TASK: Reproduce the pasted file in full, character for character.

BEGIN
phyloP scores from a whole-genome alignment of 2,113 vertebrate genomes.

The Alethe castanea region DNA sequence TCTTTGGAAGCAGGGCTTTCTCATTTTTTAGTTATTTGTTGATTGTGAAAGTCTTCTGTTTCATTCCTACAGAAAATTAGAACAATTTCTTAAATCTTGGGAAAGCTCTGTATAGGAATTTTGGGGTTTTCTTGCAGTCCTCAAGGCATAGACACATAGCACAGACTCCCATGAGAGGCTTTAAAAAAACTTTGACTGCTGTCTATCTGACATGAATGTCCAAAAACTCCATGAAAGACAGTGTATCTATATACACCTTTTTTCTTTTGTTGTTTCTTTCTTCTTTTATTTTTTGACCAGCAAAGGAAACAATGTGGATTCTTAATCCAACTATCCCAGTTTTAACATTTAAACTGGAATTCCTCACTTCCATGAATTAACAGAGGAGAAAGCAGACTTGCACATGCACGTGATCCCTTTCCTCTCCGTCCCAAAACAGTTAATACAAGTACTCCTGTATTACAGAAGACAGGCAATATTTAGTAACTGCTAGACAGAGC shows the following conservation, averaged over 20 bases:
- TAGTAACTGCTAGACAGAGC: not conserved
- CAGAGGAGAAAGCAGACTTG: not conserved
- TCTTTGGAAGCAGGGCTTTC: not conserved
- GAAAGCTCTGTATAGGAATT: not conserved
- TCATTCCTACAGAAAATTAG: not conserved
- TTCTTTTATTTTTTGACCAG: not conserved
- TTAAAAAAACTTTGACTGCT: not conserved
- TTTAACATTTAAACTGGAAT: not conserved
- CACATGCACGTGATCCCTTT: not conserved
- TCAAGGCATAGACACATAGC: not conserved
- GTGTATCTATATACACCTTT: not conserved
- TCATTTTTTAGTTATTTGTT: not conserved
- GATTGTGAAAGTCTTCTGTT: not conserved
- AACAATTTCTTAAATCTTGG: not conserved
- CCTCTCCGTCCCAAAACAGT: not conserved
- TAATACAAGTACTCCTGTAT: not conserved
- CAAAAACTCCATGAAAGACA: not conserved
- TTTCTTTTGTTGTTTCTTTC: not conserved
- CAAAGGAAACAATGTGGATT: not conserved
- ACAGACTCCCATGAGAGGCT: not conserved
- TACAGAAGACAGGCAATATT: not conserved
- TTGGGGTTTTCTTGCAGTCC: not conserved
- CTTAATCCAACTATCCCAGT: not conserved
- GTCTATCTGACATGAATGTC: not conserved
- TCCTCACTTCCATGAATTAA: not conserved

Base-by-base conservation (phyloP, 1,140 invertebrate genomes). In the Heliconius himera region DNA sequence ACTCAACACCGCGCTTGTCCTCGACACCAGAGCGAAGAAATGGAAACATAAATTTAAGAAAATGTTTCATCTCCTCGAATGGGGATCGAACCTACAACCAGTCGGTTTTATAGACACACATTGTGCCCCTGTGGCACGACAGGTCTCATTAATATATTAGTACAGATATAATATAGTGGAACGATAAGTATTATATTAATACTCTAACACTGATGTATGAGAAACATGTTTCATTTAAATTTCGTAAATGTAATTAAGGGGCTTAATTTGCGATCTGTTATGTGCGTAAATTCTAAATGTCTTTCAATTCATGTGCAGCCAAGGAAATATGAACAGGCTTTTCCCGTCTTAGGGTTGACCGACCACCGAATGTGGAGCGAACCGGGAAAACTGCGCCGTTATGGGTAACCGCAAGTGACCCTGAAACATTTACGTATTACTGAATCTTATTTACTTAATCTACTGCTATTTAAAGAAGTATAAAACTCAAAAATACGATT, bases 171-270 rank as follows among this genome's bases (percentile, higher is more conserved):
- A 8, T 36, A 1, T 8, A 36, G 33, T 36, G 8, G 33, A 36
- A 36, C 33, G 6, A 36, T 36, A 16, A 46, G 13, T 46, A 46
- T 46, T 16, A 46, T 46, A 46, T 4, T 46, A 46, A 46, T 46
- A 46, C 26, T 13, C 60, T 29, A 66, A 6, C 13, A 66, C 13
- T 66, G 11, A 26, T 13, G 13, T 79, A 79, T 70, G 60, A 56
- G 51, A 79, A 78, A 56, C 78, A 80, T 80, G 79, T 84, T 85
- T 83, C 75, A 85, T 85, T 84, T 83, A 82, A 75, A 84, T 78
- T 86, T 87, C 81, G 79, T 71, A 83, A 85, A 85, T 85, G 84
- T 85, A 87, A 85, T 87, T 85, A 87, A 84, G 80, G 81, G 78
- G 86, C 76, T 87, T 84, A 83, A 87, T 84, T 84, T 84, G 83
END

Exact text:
phyloP scores from a whole-genome alignment of 2,113 vertebrate genomes.

The Alethe castanea region DNA sequence TCTTTGGAAGCAGGGCTTTCTCATTTTTTAGTTATTTGTTGATTGTGAAAGTCTTCTGTTTCATTCCTACAGAAAATTAGAACAATTTCTTAAATCTTGGGAAAGCTCTGTATAGGAATTTTGGGGTTTTCTTGCAGTCCTCAAGGCATAGACACATAGCACAGACTCCCATGAGAGGCTTTAAAAAAACTTTGACTGCTGTCTATCTGACATGAATGTCCAAAAACTCCATGAAAGACAGTGTATCTATATACACCTTTTTTCTTTTGTTGTTTCTTTCTTCTTTTATTTTTTGACCAGCAAAGGAAACAATGTGGATTCTTAATCCAACTATCCCAGTTTTAACATTTAAACTGGAATTCCTCACTTCCATGAATTAACAGAGGAGAAAGCAGACTTGCACATGCACGTGATCCCTTTCCTCTCCGTCCCAAAACAGTTAATACAAGTACTCCTGTATTACAGAAGACAGGCAATATTTAGTAACTGCTAGACAGAGC shows the following conservation, averaged over 20 bases:
- TAGTAACTGCTAGACAGAGC: not conserved
- CAGAGGAGAAAGCAGACTTG: not conserved
- TCTTTGGAAGCAGGGCTTTC: not conserved
- GAAAGCTCTGTATAGGAATT: not conserved
- TCATTCCTACAGAAAATTAG: not conserved
- TTCTTTTATTTTTTGACCAG: not conserved
- TTAAAAAAACTTTGACTGCT: not conserved
- TTTAACATTTAAACTGGAAT: not conserved
- CACATGCACGTGATCCCTTT: not conserved
- TCAAGGCATAGACACATAGC: not conserved
- GTGTATCTATATACACCTTT: not conserved
- TCATTTTTTAGTTATTTGTT: not conserved
- GATTGTGAAAGTCTTCTGTT: not conserved
- AACAATTTCTTAAATCTTGG: not conserved
- CCTCTCCGTCCCAAAACAGT: not conserved
- TAATACAAGTACTCCTGTAT: not conserved
- CAAAAACTCCATGAAAGACA: not conserved
- TTTCTTTTGTTGTTTCTTTC: not conserved
- CAAAGGAAACAATGTGGATT: not conserved
- ACAGACTCCCATGAGAGGCT: not conserved
- TACAGAAGACAGGCAATATT: not conserved
- TTGGGGTTTTCTTGCAGTCC: not conserved
- CTTAATCCAACTATCCCAGT: not conserved
- GTCTATCTGACATGAATGTC: not conserved
- TCCTCACTTCCATGAATTAA: not conserved

Base-by-base conservation (phyloP, 1,140 invertebrate genomes). In the Heliconius himera region DNA sequence ACTCAACACCGCGCTTGTCCTCGACACCAGAGCGAAGAAATGGAAACATAAATTTAAGAAAATGTTTCATCTCCTCGAATGGGGATCGAACCTACAACCAGTCGGTTTTATAGACACACATTGTGCCCCTGTGGCACGACAGGTCTCATTAATATATTAGTACAGATATAATATAGTGGAACGATAAGTATTATATTAATACTCTAACACTGATGTATGAGAAACATGTTTCATTTAAATTTCGTAAATGTAATTAAGGGGCTTAATTTGCGATCTGTTATGTGCGTAAATTCTAAATGTCTTTCAATTCATGTGCAGCCAAGGAAATATGAACAGGCTTTTCCCGTCTTAGGGTTGACCGACCACCGAATGTGGAGCGAACCGGGAAAACTGCGCCGTTATGGGTAACCGCAAGTGACCCTGAAACATTTACGTATTACTGAATCTTATTTACTTAATCTACTGCTATTTAAAGAAGTATAAAACTCAAAAATACGATT, bases 171-270 rank as follows among this genome's bases (percentile, higher is more conserved):
- A 8, T 36, A 1, T 8, A 36, G 33, T 36, G 8, G 33, A 36
- A 36, C 33, G 6, A 36, T 36, A 16, A 46, G 13, T 46, A 46
- T 46, T 16, A 46, T 46, A 46, T 4, T 46, A 46, A 46, T 46
- A 46, C 26, T 13, C 60, T 29, A 66, A 6, C 13, A 66, C 13
- T 66, G 11, A 26, T 13, G 13, T 79, A 79, T 70, G 60, A 56
- G 51, A 79, A 78, A 56, C 78, A 80, T 80, G 79, T 84, T 85
- T 83, C 75, A 85, T 85, T 84, T 83, A 82, A 75, A 84, T 78
- T 86, T 87, C 81, G 79, T 71, A 83, A 85, A 85, T 85, G 84
- T 85, A 87, A 85, T 87, T 85, A 87, A 84, G 80, G 81, G 78
- G 86, C 76, T 87, T 84, A 83, A 87, T 84, T 84, T 84, G 83